UPDATE 3-Obama boost to CFTC, SEC faces Republican fire
* SEC fiscal 2012 budget up 28 pct under Obama plan
* CFTC would see budget up 82 pct to $308 million
* House Republicans have proposed cuts to both agencies
* Republicans bash proposed CFTC user fees (Adds details on budget and proposed new staffing levels)
By Sarah N. Lynch and Christopher Doering
WASHINGTON, Feb 14 (Reuters) - The White House proposed on Monday large funding increases for U.S. market regulators, a move already coming under fire from Republicans who oppose key provisions in the Dodd-Frank financial reform law.
The Obama administration's fiscal 2012 budget proposes giving the Securities and Exchange Commission a 28 percent funding increase to $1.427 billion compared to fiscal 2010's actual spending levels. That includes an additional $20 million the SEC could spend out of a new emergency account that would be funded by registration fees.
The Commodity Futures Trading Commission would see an 82 percent spending jump to $308 million, but $117 million of that total would be offset through a user fee on financial firms that is unlikely to draw support in Congress.
"The so-called user-fees would be one more tax to drive up the cost of main street businesses," said Republican Congressman Scott Garrett, the chairman of a House panel overseeing the implementation of new derivatives regulations. "They represent one more end-around to attempt to grow government even more, and done in this way, it would be outside the traditional congressional appropriations process." <^^^^^^^^^^^^^^^^^^^^^^^^^^^^^^^^^^^^^^^^^^^^^^^^^^^^^^^^^ INSIDER: Brookings' Doug Elliott on funding
Take a Look-Obama's 2012 budget [ID:nN11152338] ^^^^^^^^^^^^^^^^^^^^^^^^^^^^^^^^^^^^^^^^^^^^^^^^^^^^^^^^^>
Dodd-Frank was enacted last year in response to the 2007-2009 financial crisis, drawing support almost exclusively from Democrats.
U.S. regulators have said they will need more funding to write and enforce dozens of rules required by Dodd-Frank, including authority to oversee the $600 trillion over-the-counter derivatives market as well as hedge funds and private equity funds.
Republicans who now control the House of Representatives have questioned funding boosts for regulatory agencies as they look to cut government spending and seek to throttle enforcement of Dodd-Frank by starving regulators of additional funds.
Congress did not enact a 2011 budget before the November elections, leaving government budgets frozen at 2010 levels. Congress has to agree by March 4 on continuing funding for the government for fiscal 2011, which ends Sept. 30.
Republicans proposed late on Friday cuts to spending for the remainder of the current fiscal year, with the CFTC hit particularly hard.
House appropriators said they wanted to slash $56.8 million from the CFTC's current funding of $168.8 million for 2011, while the SEC's would be lowered $25 million from the current level of $1.1 billion.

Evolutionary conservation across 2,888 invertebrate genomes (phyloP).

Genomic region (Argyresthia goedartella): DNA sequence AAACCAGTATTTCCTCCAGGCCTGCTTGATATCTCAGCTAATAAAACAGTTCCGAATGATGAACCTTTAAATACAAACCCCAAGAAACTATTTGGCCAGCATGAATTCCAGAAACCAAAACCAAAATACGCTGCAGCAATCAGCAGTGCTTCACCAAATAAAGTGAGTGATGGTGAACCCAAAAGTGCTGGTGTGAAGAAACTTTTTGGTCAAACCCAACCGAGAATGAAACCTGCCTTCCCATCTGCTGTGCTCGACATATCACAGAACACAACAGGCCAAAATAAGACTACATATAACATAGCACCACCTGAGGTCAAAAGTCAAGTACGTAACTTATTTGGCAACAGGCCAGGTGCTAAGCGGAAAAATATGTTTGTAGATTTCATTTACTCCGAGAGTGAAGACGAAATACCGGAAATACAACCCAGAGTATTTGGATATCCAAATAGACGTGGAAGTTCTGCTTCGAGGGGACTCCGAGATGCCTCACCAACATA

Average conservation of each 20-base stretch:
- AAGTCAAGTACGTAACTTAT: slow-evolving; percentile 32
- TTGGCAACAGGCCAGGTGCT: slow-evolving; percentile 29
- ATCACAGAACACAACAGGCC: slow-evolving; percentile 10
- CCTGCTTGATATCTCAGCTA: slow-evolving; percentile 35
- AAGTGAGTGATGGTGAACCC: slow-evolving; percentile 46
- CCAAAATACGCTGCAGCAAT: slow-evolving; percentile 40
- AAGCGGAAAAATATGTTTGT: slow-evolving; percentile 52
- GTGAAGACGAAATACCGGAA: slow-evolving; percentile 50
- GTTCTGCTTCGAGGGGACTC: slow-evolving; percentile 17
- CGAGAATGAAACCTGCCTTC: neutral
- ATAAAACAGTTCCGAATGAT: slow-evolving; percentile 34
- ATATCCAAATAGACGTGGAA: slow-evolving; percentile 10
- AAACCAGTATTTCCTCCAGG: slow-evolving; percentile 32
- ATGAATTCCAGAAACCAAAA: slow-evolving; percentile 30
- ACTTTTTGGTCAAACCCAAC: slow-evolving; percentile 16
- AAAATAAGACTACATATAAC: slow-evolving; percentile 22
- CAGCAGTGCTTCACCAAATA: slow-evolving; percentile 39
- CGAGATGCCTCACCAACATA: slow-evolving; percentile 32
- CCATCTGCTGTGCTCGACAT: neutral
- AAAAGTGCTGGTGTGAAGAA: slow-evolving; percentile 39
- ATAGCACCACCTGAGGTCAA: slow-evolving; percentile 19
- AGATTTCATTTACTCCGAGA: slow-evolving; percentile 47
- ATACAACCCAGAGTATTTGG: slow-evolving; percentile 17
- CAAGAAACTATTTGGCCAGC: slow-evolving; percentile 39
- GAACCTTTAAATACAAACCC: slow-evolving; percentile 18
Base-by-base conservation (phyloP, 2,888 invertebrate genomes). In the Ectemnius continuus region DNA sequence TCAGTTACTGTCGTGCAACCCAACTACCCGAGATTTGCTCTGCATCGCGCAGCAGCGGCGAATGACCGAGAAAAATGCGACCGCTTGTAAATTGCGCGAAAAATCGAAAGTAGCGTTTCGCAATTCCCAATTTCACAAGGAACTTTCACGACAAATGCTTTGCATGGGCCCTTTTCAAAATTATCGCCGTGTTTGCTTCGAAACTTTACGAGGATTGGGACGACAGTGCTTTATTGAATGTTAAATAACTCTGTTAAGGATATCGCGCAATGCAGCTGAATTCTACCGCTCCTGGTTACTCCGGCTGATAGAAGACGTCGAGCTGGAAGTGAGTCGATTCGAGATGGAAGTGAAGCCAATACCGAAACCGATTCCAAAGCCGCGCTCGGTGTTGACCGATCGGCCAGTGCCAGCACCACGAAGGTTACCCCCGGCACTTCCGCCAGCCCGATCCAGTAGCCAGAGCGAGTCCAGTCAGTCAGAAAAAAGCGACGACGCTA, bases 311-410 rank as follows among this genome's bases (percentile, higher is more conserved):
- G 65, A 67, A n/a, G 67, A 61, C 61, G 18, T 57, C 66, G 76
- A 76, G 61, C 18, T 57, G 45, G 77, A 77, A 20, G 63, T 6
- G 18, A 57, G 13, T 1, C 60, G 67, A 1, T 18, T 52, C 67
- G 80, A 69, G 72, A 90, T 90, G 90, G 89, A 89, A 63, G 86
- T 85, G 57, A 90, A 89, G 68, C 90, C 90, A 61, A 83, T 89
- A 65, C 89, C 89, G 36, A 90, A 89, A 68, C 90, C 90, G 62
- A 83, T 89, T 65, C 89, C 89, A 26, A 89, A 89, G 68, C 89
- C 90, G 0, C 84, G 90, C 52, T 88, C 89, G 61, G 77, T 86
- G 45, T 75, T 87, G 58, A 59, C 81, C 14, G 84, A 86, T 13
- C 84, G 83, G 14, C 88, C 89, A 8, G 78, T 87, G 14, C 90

The Republican plans have drawn the ire of Democrats, including Barney Frank, the top Democrat on the House Financial Services Committee and co-author of Dodd-Frank.
Frank told Reuters last week he thinks withholding funding from the SEC and CFTC will fuel public anger, and possibly put pressure on Congress to come through with the money. "I think ultimately, both agencies will be funded," he said.
The budget freeze has begun to affect day-to-day operations at the agencies, forcing them to curb travel for employees and delay hiring staff.
Obama's proposal would let the SEC hire a total of 780 new staffers, 468 of which would be tasked with implementing Dodd-Frank provisions. The CFTC, meanwhile, would be able to hire 238 full-time staffers to implement Dodd-Frank and another 78 to carry out its remaining responsibilities.
On Monday, several key regulators including SEC Chairman Mary Schapiro and CFTC Commissioner Bart Chilton lauded the president's proposal.
"These funds will provide the SEC with the resources needed to carry out both our longstanding core mission as well as our new responsibilities for derivatives, hedge fund advisers and credit rating agencies," Schapiro said in a statement. Chilton added in an interview with Reuters that the budget presents an "admirable equilibrium" that shows fiscal restraint while still giving regulators much-needed resources.
The SEC, through fees it charges the securities industry, has consistently been a net contributor to the government's coffers, but Congress has set its annual budget.
A provision in Dodd-Frank requires the SEC to adjust fees it charges on securities transactions so they will offset the amount Congress appropriates starting in 2012. That means its budget would not add to the U.S. deficit.
Still, not all regulators appeared happy on Monday with the president's plan. CFTC Commissioner Scott O'Malia, a Republican, said he opposes a user fee. He also said he is concerned the budget focuses too much on hiring new staff instead of putting the money into much-needed technology upgrades. (Reporting by Sarah N. Lynch and Christopher Doering; Graphics by Emily Stephenson; Editing by Tim Dobbyn)